A multiplicity of fMRI studies investigated the effects of deqi. The elicitation of deqi by acupuncture needling techniques is often described by patients as electrical, dull, or heavy. Deqi is often described by licensed acupuncturists applying manual acupuncture as a pulling or tugging sensation on the needle. The fMRI research shows “ that acupuncture with deqi induced extensive deactivation in limbic-paralimbic-neocortical network (LPNN) and activation in somatosensory regions of (the) brain.” Other research suggests that the bilateral postcentral gyrus, insula, ipsilateral inferior frontal gyrus, inferior parietal lobule, claustrum, and contralateral ACC are related to deqi elicitation. In addition, the researchers note that deqi sensations are directly “correlated with activation in sensorimotor and cognitive (dorsomedial prefrontal cortex) processing, and deactivation in DMN (default-mode network regions).”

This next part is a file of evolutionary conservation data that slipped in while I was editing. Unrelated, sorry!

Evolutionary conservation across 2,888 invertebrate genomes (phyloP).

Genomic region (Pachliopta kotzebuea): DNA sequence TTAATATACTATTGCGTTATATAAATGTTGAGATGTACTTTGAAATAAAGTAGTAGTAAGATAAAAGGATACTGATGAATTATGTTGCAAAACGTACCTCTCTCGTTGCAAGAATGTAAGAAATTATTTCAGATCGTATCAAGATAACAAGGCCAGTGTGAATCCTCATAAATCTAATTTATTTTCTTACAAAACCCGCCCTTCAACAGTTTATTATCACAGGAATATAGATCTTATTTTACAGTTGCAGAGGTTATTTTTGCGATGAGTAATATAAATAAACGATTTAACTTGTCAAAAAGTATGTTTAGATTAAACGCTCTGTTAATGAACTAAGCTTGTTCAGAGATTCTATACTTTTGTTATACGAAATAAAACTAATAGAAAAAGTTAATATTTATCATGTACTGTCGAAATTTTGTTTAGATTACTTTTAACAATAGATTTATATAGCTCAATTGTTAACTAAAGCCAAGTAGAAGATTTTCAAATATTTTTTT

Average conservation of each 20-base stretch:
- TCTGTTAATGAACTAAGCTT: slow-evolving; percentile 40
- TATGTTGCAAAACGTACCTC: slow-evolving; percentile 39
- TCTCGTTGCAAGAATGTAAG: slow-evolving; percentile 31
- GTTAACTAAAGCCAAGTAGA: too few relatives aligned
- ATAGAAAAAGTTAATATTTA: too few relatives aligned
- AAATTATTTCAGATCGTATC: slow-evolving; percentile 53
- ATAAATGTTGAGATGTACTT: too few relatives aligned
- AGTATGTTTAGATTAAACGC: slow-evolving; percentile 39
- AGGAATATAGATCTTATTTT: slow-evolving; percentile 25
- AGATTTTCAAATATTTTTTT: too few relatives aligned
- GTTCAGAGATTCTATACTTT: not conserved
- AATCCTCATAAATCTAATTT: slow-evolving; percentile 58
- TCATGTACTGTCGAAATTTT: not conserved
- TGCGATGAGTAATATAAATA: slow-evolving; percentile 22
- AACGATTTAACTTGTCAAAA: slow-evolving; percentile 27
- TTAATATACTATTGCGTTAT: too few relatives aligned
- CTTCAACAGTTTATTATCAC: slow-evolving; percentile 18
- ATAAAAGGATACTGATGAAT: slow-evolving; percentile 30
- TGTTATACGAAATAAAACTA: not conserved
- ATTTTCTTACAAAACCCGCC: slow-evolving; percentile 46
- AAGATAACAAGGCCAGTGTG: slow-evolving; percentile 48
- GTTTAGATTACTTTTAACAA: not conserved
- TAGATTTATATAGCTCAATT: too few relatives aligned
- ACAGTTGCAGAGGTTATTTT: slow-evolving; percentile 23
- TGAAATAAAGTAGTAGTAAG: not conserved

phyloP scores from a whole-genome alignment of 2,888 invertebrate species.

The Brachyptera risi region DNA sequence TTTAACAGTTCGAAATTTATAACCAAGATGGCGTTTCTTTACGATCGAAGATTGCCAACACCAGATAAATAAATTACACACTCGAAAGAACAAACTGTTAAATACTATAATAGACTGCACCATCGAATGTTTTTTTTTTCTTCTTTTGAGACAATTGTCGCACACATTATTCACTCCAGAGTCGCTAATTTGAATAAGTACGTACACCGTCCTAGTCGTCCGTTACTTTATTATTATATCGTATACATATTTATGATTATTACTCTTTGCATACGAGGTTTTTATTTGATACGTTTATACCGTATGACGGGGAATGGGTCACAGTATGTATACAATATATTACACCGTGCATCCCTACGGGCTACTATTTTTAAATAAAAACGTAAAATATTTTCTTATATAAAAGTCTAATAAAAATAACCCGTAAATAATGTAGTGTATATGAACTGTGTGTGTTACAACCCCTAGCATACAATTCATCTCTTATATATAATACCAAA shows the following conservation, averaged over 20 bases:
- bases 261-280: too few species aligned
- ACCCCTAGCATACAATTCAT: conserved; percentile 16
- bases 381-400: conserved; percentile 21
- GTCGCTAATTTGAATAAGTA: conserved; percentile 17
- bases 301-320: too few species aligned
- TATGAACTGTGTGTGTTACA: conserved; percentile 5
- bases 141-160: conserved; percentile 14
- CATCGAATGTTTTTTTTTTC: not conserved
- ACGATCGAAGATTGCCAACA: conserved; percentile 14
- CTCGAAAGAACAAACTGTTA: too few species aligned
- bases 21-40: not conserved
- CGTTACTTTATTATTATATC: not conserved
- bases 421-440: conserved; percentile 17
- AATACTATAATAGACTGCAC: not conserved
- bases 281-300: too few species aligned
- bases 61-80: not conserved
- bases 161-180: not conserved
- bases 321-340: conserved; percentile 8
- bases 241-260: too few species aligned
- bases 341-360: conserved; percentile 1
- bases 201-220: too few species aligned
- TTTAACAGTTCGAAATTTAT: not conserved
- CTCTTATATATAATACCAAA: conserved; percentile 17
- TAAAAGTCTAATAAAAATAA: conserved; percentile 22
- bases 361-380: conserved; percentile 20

The depth of needling affects cerebral responses to acupuncture. It was found that deep needling of KI3 elicits “more extensive connectivity related to therapeutic effect(s) of acupuncture in mild cognitive impairment patients” when compared with superficial needling. Other important clinical findings were documented. Acupuncture successfully regulated DMN and motor-related networks in stroke patients. The application of acupuncture to acupoints LR3 and LI4 activated cognitive related regions in Alzheimer’s disease and mild cognitive impairment (MCI) patients. The study notes that abnormal functional connectivity in the temporal regions of the hippocampus, thalamus, and fusiform gyrus for mild cognitive impairment patients “significantly improved.”